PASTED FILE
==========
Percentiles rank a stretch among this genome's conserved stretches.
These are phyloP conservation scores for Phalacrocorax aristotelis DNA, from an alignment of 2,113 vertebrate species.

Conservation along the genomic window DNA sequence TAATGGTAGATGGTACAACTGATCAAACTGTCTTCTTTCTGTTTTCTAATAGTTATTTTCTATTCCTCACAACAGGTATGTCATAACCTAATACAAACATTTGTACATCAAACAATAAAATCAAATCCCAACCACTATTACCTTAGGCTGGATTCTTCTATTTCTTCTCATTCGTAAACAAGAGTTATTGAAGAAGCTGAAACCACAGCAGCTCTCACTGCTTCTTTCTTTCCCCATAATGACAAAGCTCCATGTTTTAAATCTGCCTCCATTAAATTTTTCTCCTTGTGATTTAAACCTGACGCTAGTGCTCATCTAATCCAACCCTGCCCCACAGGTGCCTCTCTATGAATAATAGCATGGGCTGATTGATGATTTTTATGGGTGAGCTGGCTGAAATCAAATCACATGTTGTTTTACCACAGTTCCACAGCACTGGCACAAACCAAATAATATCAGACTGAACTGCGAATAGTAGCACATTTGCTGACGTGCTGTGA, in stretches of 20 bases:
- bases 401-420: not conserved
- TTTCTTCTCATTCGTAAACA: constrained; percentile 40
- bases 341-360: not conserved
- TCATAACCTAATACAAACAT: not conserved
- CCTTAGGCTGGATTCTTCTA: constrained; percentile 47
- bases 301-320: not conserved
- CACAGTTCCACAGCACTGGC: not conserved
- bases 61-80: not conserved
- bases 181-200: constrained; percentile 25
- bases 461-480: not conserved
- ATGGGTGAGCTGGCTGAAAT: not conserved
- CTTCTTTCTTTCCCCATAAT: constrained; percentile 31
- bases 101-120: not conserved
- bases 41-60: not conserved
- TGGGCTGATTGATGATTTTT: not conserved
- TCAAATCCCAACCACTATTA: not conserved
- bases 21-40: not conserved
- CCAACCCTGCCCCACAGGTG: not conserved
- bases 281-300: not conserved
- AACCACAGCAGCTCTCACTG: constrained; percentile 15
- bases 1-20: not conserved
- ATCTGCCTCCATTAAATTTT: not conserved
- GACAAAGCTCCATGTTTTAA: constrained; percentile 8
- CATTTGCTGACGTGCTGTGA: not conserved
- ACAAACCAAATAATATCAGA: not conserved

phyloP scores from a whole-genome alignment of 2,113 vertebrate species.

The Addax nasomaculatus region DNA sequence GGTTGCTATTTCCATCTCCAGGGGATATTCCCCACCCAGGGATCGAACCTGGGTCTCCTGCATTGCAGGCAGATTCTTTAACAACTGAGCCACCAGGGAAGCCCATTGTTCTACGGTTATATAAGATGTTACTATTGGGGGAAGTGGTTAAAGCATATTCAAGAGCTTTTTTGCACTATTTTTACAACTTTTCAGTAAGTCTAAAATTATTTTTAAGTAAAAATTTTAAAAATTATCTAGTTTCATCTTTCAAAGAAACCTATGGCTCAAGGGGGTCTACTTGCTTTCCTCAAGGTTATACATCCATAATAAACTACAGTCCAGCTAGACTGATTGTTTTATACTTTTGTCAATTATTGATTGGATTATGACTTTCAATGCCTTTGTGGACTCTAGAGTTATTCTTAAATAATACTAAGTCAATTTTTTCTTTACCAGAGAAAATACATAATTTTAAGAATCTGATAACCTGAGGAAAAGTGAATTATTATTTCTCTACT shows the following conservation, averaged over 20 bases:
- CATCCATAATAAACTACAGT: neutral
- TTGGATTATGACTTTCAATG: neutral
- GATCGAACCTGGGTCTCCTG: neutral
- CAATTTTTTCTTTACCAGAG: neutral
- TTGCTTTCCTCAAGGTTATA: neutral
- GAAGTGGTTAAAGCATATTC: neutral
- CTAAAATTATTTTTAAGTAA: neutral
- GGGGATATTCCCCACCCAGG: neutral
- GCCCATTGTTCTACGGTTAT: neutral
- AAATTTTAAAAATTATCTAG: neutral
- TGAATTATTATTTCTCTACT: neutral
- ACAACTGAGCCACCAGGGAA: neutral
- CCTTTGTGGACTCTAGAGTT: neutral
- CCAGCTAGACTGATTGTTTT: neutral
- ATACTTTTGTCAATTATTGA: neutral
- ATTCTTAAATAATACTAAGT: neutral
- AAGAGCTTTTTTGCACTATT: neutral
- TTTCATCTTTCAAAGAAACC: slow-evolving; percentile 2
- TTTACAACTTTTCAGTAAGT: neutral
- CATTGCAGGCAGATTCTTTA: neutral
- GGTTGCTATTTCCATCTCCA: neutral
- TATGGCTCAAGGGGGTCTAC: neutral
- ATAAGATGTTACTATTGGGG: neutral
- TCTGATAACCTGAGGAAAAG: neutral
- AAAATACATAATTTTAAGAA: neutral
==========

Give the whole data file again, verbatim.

Percentiles rank a stretch among this genome's conserved stretches.
These are phyloP conservation scores for Phalacrocorax aristotelis DNA, from an alignment of 2,113 vertebrate species.

Conservation along the genomic window DNA sequence TAATGGTAGATGGTACAACTGATCAAACTGTCTTCTTTCTGTTTTCTAATAGTTATTTTCTATTCCTCACAACAGGTATGTCATAACCTAATACAAACATTTGTACATCAAACAATAAAATCAAATCCCAACCACTATTACCTTAGGCTGGATTCTTCTATTTCTTCTCATTCGTAAACAAGAGTTATTGAAGAAGCTGAAACCACAGCAGCTCTCACTGCTTCTTTCTTTCCCCATAATGACAAAGCTCCATGTTTTAAATCTGCCTCCATTAAATTTTTCTCCTTGTGATTTAAACCTGACGCTAGTGCTCATCTAATCCAACCCTGCCCCACAGGTGCCTCTCTATGAATAATAGCATGGGCTGATTGATGATTTTTATGGGTGAGCTGGCTGAAATCAAATCACATGTTGTTTTACCACAGTTCCACAGCACTGGCACAAACCAAATAATATCAGACTGAACTGCGAATAGTAGCACATTTGCTGACGTGCTGTGA, in stretches of 20 bases:
- bases 401-420: not conserved
- TTTCTTCTCATTCGTAAACA: constrained; percentile 40
- bases 341-360: not conserved
- TCATAACCTAATACAAACAT: not conserved
- CCTTAGGCTGGATTCTTCTA: constrained; percentile 47
- bases 301-320: not conserved
- CACAGTTCCACAGCACTGGC: not conserved
- bases 61-80: not conserved
- bases 181-200: constrained; percentile 25
- bases 461-480: not conserved
- ATGGGTGAGCTGGCTGAAAT: not conserved
- CTTCTTTCTTTCCCCATAAT: constrained; percentile 31
- bases 101-120: not conserved
- bases 41-60: not conserved
- TGGGCTGATTGATGATTTTT: not conserved
- TCAAATCCCAACCACTATTA: not conserved
- bases 21-40: not conserved
- CCAACCCTGCCCCACAGGTG: not conserved
- bases 281-300: not conserved
- AACCACAGCAGCTCTCACTG: constrained; percentile 15
- bases 1-20: not conserved
- ATCTGCCTCCATTAAATTTT: not conserved
- GACAAAGCTCCATGTTTTAA: constrained; percentile 8
- CATTTGCTGACGTGCTGTGA: not conserved
- ACAAACCAAATAATATCAGA: not conserved

phyloP scores from a whole-genome alignment of 2,113 vertebrate species.

The Addax nasomaculatus region DNA sequence GGTTGCTATTTCCATCTCCAGGGGATATTCCCCACCCAGGGATCGAACCTGGGTCTCCTGCATTGCAGGCAGATTCTTTAACAACTGAGCCACCAGGGAAGCCCATTGTTCTACGGTTATATAAGATGTTACTATTGGGGGAAGTGGTTAAAGCATATTCAAGAGCTTTTTTGCACTATTTTTACAACTTTTCAGTAAGTCTAAAATTATTTTTAAGTAAAAATTTTAAAAATTATCTAGTTTCATCTTTCAAAGAAACCTATGGCTCAAGGGGGTCTACTTGCTTTCCTCAAGGTTATACATCCATAATAAACTACAGTCCAGCTAGACTGATTGTTTTATACTTTTGTCAATTATTGATTGGATTATGACTTTCAATGCCTTTGTGGACTCTAGAGTTATTCTTAAATAATACTAAGTCAATTTTTTCTTTACCAGAGAAAATACATAATTTTAAGAATCTGATAACCTGAGGAAAAGTGAATTATTATTTCTCTACT shows the following conservation, averaged over 20 bases:
- CATCCATAATAAACTACAGT: neutral
- TTGGATTATGACTTTCAATG: neutral
- GATCGAACCTGGGTCTCCTG: neutral
- CAATTTTTTCTTTACCAGAG: neutral
- TTGCTTTCCTCAAGGTTATA: neutral
- GAAGTGGTTAAAGCATATTC: neutral
- CTAAAATTATTTTTAAGTAA: neutral
- GGGGATATTCCCCACCCAGG: neutral
- GCCCATTGTTCTACGGTTAT: neutral
- AAATTTTAAAAATTATCTAG: neutral
- TGAATTATTATTTCTCTACT: neutral
- ACAACTGAGCCACCAGGGAA: neutral
- CCTTTGTGGACTCTAGAGTT: neutral
- CCAGCTAGACTGATTGTTTT: neutral
- ATACTTTTGTCAATTATTGA: neutral
- ATTCTTAAATAATACTAAGT: neutral
- AAGAGCTTTTTTGCACTATT: neutral
- TTTCATCTTTCAAAGAAACC: slow-evolving; percentile 2
- TTTACAACTTTTCAGTAAGT: neutral
- CATTGCAGGCAGATTCTTTA: neutral
- GGTTGCTATTTCCATCTCCA: neutral
- TATGGCTCAAGGGGGTCTAC: neutral
- ATAAGATGTTACTATTGGGG: neutral
- TCTGATAACCTGAGGAAAAG: neutral
- AAAATACATAATTTTAAGAA: neutral